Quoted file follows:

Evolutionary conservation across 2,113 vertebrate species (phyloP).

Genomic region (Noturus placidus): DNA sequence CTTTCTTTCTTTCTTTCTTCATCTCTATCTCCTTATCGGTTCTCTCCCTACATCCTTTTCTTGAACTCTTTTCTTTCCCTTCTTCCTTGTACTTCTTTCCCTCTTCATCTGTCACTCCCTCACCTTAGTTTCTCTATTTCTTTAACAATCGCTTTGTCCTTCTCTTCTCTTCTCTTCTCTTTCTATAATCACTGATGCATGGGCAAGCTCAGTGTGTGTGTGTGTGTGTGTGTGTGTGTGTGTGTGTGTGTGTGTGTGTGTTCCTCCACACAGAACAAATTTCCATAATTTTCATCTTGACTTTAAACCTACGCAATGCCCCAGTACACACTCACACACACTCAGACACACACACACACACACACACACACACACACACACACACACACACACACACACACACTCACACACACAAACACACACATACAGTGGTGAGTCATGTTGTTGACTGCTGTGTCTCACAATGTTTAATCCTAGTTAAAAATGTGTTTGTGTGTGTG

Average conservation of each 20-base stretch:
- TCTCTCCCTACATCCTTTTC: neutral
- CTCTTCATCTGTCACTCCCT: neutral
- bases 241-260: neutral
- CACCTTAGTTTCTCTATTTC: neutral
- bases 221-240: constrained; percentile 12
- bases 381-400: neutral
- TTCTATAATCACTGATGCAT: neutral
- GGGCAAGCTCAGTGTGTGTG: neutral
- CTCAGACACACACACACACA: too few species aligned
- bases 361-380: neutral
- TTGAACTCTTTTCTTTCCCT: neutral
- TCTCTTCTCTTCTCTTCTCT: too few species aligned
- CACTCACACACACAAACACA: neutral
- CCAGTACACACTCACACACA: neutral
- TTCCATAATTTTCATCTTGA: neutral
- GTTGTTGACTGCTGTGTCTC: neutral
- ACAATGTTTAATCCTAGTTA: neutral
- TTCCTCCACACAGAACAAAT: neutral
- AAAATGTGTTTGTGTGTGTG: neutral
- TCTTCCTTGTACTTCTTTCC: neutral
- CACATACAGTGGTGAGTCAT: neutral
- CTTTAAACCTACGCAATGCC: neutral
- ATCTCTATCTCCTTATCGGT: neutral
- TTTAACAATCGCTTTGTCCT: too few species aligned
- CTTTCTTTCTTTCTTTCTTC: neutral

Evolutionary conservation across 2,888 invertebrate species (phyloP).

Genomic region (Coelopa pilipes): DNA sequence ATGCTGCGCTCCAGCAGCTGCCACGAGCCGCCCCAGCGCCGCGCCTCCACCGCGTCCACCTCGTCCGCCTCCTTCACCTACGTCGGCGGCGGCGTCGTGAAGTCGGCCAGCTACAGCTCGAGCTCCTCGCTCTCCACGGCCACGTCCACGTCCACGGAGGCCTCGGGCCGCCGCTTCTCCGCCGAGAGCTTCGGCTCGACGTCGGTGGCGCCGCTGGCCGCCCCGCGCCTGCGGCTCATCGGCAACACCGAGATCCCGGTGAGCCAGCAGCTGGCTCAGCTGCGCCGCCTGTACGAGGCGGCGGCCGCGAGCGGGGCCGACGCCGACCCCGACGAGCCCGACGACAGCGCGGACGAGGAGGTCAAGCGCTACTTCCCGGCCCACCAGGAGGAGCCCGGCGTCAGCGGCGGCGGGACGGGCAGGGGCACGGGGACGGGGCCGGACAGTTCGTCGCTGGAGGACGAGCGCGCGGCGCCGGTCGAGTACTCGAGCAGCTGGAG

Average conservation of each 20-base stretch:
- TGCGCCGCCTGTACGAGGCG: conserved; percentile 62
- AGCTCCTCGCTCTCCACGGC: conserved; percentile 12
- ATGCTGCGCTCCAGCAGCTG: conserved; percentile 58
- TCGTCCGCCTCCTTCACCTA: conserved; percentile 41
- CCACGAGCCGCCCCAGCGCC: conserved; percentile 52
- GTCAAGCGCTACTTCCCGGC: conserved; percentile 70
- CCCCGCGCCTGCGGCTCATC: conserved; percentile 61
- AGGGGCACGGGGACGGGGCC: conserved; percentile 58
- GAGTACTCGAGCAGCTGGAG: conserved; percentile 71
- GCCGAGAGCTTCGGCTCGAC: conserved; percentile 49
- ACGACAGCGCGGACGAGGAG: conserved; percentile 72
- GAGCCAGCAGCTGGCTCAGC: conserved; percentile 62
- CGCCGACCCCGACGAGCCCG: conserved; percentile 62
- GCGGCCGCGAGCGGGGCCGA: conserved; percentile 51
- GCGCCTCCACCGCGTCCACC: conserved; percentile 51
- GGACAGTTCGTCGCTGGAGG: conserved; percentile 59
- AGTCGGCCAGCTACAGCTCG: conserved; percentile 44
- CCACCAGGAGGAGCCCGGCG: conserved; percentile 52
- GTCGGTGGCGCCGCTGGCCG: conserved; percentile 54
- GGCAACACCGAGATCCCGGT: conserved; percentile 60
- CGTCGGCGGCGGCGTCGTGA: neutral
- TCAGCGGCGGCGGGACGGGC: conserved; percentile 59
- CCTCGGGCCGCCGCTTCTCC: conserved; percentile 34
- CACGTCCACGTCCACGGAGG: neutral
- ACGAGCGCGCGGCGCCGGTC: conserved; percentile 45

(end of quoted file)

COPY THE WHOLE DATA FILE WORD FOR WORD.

Evolutionary conservation across 2,113 vertebrate species (phyloP).

Genomic region (Noturus placidus): DNA sequence CTTTCTTTCTTTCTTTCTTCATCTCTATCTCCTTATCGGTTCTCTCCCTACATCCTTTTCTTGAACTCTTTTCTTTCCCTTCTTCCTTGTACTTCTTTCCCTCTTCATCTGTCACTCCCTCACCTTAGTTTCTCTATTTCTTTAACAATCGCTTTGTCCTTCTCTTCTCTTCTCTTCTCTTTCTATAATCACTGATGCATGGGCAAGCTCAGTGTGTGTGTGTGTGTGTGTGTGTGTGTGTGTGTGTGTGTGTGTGTGTGTTCCTCCACACAGAACAAATTTCCATAATTTTCATCTTGACTTTAAACCTACGCAATGCCCCAGTACACACTCACACACACTCAGACACACACACACACACACACACACACACACACACACACACACACACACACACACACACTCACACACACAAACACACACATACAGTGGTGAGTCATGTTGTTGACTGCTGTGTCTCACAATGTTTAATCCTAGTTAAAAATGTGTTTGTGTGTGTG

Average conservation of each 20-base stretch:
- TCTCTCCCTACATCCTTTTC: neutral
- CTCTTCATCTGTCACTCCCT: neutral
- bases 241-260: neutral
- CACCTTAGTTTCTCTATTTC: neutral
- bases 221-240: constrained; percentile 12
- bases 381-400: neutral
- TTCTATAATCACTGATGCAT: neutral
- GGGCAAGCTCAGTGTGTGTG: neutral
- CTCAGACACACACACACACA: too few species aligned
- bases 361-380: neutral
- TTGAACTCTTTTCTTTCCCT: neutral
- TCTCTTCTCTTCTCTTCTCT: too few species aligned
- CACTCACACACACAAACACA: neutral
- CCAGTACACACTCACACACA: neutral
- TTCCATAATTTTCATCTTGA: neutral
- GTTGTTGACTGCTGTGTCTC: neutral
- ACAATGTTTAATCCTAGTTA: neutral
- TTCCTCCACACAGAACAAAT: neutral
- AAAATGTGTTTGTGTGTGTG: neutral
- TCTTCCTTGTACTTCTTTCC: neutral
- CACATACAGTGGTGAGTCAT: neutral
- CTTTAAACCTACGCAATGCC: neutral
- ATCTCTATCTCCTTATCGGT: neutral
- TTTAACAATCGCTTTGTCCT: too few species aligned
- CTTTCTTTCTTTCTTTCTTC: neutral

Evolutionary conservation across 2,888 invertebrate species (phyloP).

Genomic region (Coelopa pilipes): DNA sequence ATGCTGCGCTCCAGCAGCTGCCACGAGCCGCCCCAGCGCCGCGCCTCCACCGCGTCCACCTCGTCCGCCTCCTTCACCTACGTCGGCGGCGGCGTCGTGAAGTCGGCCAGCTACAGCTCGAGCTCCTCGCTCTCCACGGCCACGTCCACGTCCACGGAGGCCTCGGGCCGCCGCTTCTCCGCCGAGAGCTTCGGCTCGACGTCGGTGGCGCCGCTGGCCGCCCCGCGCCTGCGGCTCATCGGCAACACCGAGATCCCGGTGAGCCAGCAGCTGGCTCAGCTGCGCCGCCTGTACGAGGCGGCGGCCGCGAGCGGGGCCGACGCCGACCCCGACGAGCCCGACGACAGCGCGGACGAGGAGGTCAAGCGCTACTTCCCGGCCCACCAGGAGGAGCCCGGCGTCAGCGGCGGCGGGACGGGCAGGGGCACGGGGACGGGGCCGGACAGTTCGTCGCTGGAGGACGAGCGCGCGGCGCCGGTCGAGTACTCGAGCAGCTGGAG

Average conservation of each 20-base stretch:
- TGCGCCGCCTGTACGAGGCG: conserved; percentile 62
- AGCTCCTCGCTCTCCACGGC: conserved; percentile 12
- ATGCTGCGCTCCAGCAGCTG: conserved; percentile 58
- TCGTCCGCCTCCTTCACCTA: conserved; percentile 41
- CCACGAGCCGCCCCAGCGCC: conserved; percentile 52
- GTCAAGCGCTACTTCCCGGC: conserved; percentile 70
- CCCCGCGCCTGCGGCTCATC: conserved; percentile 61
- AGGGGCACGGGGACGGGGCC: conserved; percentile 58
- GAGTACTCGAGCAGCTGGAG: conserved; percentile 71
- GCCGAGAGCTTCGGCTCGAC: conserved; percentile 49
- ACGACAGCGCGGACGAGGAG: conserved; percentile 72
- GAGCCAGCAGCTGGCTCAGC: conserved; percentile 62
- CGCCGACCCCGACGAGCCCG: conserved; percentile 62
- GCGGCCGCGAGCGGGGCCGA: conserved; percentile 51
- GCGCCTCCACCGCGTCCACC: conserved; percentile 51
- GGACAGTTCGTCGCTGGAGG: conserved; percentile 59
- AGTCGGCCAGCTACAGCTCG: conserved; percentile 44
- CCACCAGGAGGAGCCCGGCG: conserved; percentile 52
- GTCGGTGGCGCCGCTGGCCG: conserved; percentile 54
- GGCAACACCGAGATCCCGGT: conserved; percentile 60
- CGTCGGCGGCGGCGTCGTGA: neutral
- TCAGCGGCGGCGGGACGGGC: conserved; percentile 59
- CCTCGGGCCGCCGCTTCTCC: conserved; percentile 34
- CACGTCCACGTCCACGGAGG: neutral
- ACGAGCGCGCGGCGCCGGTC: conserved; percentile 45